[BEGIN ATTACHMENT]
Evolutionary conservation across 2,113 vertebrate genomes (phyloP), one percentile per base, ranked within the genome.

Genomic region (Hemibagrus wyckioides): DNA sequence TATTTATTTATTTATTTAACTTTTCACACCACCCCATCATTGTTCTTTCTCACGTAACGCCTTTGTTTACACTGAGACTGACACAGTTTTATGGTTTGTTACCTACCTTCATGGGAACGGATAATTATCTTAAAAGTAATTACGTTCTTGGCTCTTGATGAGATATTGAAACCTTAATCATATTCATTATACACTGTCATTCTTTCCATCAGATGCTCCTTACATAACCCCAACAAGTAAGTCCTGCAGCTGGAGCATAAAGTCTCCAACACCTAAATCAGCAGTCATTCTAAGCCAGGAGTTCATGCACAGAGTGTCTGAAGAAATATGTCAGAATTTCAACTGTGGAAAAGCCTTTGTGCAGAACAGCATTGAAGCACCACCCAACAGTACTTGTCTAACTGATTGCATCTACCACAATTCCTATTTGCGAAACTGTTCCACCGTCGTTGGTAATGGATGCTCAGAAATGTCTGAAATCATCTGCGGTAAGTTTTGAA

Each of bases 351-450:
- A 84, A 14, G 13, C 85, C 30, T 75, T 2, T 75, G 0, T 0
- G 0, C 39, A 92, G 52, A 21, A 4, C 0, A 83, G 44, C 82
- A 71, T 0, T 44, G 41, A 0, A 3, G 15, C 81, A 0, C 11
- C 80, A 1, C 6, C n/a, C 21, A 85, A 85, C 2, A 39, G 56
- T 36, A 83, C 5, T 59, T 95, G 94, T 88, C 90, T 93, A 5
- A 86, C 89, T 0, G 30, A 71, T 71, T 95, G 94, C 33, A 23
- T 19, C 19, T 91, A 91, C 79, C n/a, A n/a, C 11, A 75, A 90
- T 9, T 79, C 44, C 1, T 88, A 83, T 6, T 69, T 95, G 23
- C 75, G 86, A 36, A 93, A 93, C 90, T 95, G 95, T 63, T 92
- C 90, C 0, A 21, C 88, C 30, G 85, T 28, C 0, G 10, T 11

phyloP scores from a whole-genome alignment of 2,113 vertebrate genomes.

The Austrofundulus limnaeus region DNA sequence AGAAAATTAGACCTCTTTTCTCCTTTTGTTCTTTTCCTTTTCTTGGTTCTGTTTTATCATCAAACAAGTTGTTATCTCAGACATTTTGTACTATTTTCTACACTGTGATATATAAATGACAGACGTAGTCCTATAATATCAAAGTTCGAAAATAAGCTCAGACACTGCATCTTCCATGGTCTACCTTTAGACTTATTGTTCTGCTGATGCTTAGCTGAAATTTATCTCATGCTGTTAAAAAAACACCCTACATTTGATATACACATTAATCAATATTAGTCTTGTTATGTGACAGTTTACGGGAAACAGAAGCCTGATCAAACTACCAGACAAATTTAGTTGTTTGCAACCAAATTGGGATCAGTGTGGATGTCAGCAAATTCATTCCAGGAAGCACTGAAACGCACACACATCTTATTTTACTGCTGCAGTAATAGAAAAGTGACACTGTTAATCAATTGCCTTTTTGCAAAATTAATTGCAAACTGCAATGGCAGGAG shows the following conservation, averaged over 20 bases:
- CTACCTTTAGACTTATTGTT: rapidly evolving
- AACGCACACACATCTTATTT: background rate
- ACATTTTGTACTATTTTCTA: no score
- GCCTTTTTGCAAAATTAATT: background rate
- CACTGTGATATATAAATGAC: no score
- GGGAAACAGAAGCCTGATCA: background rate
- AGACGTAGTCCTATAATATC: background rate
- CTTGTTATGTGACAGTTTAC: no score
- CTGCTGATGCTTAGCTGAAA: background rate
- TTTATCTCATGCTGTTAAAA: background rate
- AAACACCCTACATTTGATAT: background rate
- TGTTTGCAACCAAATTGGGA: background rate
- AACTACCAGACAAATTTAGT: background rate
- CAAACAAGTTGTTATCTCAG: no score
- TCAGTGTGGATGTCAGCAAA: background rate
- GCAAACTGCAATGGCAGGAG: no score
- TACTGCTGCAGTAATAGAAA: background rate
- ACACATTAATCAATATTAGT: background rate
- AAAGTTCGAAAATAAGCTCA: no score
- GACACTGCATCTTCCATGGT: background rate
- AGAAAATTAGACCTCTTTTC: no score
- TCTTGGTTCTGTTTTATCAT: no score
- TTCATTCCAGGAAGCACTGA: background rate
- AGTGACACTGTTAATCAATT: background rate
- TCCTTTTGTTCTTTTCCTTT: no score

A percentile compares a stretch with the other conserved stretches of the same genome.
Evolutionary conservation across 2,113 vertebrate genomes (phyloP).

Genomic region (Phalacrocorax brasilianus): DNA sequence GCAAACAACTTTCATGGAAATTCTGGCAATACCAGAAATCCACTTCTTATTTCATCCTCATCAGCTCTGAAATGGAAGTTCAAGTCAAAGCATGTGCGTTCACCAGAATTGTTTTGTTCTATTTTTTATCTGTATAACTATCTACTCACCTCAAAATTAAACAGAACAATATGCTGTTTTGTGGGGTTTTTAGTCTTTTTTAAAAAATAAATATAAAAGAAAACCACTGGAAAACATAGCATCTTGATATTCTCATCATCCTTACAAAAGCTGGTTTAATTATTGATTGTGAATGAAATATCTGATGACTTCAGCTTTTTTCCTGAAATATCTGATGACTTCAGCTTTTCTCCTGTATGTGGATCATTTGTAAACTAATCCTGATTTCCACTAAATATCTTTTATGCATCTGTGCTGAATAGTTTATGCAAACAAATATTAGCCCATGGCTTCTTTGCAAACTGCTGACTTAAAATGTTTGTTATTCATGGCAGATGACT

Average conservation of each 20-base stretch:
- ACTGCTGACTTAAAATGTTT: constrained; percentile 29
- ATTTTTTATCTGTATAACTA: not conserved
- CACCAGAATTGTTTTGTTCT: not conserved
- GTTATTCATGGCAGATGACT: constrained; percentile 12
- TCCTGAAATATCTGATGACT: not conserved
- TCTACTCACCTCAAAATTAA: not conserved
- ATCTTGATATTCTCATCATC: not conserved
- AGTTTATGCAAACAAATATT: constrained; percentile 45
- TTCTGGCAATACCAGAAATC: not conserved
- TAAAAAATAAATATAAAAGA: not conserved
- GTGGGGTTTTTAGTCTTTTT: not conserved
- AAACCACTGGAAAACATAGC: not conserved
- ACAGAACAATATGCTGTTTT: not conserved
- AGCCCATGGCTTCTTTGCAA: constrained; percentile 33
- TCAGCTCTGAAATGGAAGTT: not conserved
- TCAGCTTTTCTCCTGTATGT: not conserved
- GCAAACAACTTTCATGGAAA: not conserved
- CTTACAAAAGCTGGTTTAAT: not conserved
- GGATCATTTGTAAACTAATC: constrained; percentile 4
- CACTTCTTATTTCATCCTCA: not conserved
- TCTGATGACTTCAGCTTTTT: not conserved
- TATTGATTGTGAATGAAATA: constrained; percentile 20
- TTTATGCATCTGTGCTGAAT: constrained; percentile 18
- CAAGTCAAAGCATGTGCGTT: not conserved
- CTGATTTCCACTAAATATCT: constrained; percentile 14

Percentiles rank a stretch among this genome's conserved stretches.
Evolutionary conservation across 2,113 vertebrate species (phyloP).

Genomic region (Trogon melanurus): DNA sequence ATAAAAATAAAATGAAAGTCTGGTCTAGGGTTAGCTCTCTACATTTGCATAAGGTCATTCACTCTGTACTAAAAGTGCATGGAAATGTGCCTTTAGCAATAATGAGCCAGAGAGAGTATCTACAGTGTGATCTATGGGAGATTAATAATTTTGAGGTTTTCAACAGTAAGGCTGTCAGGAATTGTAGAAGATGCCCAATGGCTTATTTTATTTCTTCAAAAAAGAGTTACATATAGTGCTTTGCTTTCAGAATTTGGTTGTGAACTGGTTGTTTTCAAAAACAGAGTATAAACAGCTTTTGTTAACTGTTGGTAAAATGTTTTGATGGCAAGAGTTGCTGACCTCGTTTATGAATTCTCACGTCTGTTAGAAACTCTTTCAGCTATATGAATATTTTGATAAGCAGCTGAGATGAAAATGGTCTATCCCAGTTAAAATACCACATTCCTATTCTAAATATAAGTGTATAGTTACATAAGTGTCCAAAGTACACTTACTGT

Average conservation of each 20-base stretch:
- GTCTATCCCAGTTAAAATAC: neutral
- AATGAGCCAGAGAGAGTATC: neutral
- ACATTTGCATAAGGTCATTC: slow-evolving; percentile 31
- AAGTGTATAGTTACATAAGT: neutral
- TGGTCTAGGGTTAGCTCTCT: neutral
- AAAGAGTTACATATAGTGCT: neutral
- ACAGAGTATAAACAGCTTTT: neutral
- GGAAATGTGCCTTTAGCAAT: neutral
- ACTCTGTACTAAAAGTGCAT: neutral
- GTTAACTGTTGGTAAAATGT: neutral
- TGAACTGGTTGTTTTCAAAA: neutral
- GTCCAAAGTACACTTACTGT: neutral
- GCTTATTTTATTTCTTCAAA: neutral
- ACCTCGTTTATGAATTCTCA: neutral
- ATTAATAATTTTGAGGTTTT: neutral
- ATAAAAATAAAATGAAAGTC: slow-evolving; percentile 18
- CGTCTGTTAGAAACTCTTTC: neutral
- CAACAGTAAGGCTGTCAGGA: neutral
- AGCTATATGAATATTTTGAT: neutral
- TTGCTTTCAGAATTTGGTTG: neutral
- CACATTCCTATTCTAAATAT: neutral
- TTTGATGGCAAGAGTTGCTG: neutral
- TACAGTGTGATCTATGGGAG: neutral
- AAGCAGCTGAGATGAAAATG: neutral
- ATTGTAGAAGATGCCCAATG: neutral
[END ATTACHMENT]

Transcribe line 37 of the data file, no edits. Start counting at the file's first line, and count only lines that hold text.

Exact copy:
- TCTTGGTTCTGTTTTATCAT: no score